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United Airlines is Already Flying Pfizer’s COVID-19 Vaccine Across the United States, Reports

United Airlines is Already Flying Pfizer’s COVID-19 Vaccine Across the United States, Reports

United Airlines is believed to already be shipping the eagerly anticipated Pfizer / Biontech COVID-19 vaccine across the United States and even further afield just weeks after airline chief executive, Scott Kirby said the Chicago-based carried would play a leading role in distributing the jabs. The vaccines are being positioned early to key locations ready to be used as soon as approval is given sources claim.

Pfizer is producing the vaccine on a mammoth scale at its production facilities in Kalamazoo, Michigan, and Puurs, Belgium ready for distribution as soon as the company receives emergency use approval from the FDA or healthcare regulators in other countries. Massive distribution centers are also located in Wisconsin and Germany

Distributing the Pfizer vaccine comes with unique challenges, however, including the fact that the vials have to be stored -70C (-94F) until just a few days before they are to be injected. Luckily Pfizer has developed a special storage box that’s packed with dry ice but even then United needed to obtain special permission from the FAA to load so much dry ice on a plane.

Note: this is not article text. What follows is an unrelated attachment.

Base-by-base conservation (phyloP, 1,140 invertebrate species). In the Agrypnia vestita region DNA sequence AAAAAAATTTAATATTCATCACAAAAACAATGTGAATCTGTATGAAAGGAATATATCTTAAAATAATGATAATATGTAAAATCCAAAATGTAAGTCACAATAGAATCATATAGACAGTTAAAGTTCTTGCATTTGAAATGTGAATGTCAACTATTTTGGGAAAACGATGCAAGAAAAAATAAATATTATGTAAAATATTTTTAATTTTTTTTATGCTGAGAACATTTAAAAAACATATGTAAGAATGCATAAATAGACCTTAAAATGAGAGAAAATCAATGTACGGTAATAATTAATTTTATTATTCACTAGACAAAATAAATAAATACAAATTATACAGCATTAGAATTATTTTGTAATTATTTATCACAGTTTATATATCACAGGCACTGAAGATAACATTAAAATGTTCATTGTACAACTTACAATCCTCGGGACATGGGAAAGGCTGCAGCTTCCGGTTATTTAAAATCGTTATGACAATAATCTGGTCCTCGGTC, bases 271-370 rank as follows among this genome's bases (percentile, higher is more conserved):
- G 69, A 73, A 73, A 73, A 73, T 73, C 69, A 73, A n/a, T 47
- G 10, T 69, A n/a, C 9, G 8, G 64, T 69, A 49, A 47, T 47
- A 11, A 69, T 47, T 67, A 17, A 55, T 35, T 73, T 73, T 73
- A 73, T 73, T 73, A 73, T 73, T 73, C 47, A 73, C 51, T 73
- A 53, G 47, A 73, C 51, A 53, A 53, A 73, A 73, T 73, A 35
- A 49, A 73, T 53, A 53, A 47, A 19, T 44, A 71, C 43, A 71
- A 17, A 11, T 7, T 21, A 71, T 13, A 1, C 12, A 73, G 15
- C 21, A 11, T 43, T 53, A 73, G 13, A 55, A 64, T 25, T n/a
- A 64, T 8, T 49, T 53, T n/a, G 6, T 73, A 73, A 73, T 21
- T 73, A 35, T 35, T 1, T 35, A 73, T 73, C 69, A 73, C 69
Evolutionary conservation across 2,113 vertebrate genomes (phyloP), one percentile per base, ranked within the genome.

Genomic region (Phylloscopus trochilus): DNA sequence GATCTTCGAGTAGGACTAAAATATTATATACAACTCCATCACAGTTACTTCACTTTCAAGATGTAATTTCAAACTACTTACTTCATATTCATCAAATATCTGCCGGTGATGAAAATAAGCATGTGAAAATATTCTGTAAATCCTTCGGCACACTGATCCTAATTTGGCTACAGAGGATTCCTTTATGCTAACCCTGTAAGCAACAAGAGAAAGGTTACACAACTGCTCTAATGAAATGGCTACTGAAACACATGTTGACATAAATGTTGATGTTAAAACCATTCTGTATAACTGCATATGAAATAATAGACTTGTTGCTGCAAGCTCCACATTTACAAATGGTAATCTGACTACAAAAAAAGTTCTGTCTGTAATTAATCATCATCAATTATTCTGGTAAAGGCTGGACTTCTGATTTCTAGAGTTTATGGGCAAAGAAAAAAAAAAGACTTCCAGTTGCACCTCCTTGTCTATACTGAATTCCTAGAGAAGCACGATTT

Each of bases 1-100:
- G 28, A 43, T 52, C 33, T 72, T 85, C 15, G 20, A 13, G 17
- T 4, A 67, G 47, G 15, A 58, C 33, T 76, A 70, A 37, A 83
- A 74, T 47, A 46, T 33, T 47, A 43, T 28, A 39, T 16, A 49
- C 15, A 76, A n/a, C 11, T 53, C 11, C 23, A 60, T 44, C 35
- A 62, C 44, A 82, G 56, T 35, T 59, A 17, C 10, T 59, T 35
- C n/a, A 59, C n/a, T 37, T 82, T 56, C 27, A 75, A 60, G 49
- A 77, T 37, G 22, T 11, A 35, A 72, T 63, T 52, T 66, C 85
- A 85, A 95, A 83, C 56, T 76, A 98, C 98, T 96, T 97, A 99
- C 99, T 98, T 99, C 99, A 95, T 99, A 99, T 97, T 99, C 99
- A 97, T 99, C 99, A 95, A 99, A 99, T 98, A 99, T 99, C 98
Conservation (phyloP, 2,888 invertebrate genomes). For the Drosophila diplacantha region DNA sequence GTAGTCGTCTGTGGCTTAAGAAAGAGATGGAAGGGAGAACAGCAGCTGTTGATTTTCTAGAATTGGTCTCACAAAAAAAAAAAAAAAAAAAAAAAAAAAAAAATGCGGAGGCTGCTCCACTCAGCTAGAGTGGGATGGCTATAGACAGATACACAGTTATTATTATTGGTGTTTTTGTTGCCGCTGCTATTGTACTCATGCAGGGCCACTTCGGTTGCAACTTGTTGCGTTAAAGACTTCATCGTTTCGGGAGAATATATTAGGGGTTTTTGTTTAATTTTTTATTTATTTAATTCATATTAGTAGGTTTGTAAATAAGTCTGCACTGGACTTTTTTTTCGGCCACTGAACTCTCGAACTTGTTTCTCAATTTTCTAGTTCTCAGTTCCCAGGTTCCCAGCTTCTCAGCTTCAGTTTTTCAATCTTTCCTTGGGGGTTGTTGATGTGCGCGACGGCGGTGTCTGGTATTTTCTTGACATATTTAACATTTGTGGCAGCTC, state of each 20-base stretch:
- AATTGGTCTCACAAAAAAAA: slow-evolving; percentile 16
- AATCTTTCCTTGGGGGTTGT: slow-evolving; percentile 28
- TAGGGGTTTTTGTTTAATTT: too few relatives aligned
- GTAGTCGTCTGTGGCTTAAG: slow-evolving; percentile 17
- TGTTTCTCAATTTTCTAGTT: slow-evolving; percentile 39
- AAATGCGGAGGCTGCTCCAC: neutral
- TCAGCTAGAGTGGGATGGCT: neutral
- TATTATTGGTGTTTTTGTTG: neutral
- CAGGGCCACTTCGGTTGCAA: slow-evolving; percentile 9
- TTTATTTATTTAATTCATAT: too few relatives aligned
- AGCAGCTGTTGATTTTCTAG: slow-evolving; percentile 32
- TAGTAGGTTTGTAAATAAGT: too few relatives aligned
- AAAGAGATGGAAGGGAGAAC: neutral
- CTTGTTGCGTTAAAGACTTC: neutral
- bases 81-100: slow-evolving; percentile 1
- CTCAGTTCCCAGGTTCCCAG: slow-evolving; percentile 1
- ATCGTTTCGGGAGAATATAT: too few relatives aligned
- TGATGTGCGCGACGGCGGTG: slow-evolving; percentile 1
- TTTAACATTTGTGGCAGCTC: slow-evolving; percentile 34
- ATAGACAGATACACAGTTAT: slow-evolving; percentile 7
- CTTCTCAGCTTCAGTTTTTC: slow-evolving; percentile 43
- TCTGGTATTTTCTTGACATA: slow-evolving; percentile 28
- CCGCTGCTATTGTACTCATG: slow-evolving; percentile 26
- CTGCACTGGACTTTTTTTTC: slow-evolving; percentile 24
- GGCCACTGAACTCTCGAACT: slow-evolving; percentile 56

Last week, the drug company confirmed that it was working on a pilot program for the mass distribution of the vaccine with a particular focus on how they would get the vaccine to Rhode Island, Texas, New Mexico, and Tennessee. The four states were chosen because they are so different from one another and all have different distribution challenges.

The U.S. government has paid $1.95 billion for 100 million doses of the Pfizer vaccine and has options for an additional 500 million doses. Other vaccines, including the AstraZeneca vaccine, can be stored at normal fridge temperatures which should make distribution significantly easier.

The FAA told the Wall Street Journal that is was supporting the “first mass air shipment of a vaccine,” without naming a specific airline, although the agency did say it was working with a number of carriers on getting vaccines distributed.

While United has declined to comment on the reports, the airline may well be helping out in initial trials or early distribution. But it will take more than one airline to distribute vaccines for the world. Carriers are gearing up for the huge logistical challenge set to unfold early next year as the race begins to vaccinate billions of people.

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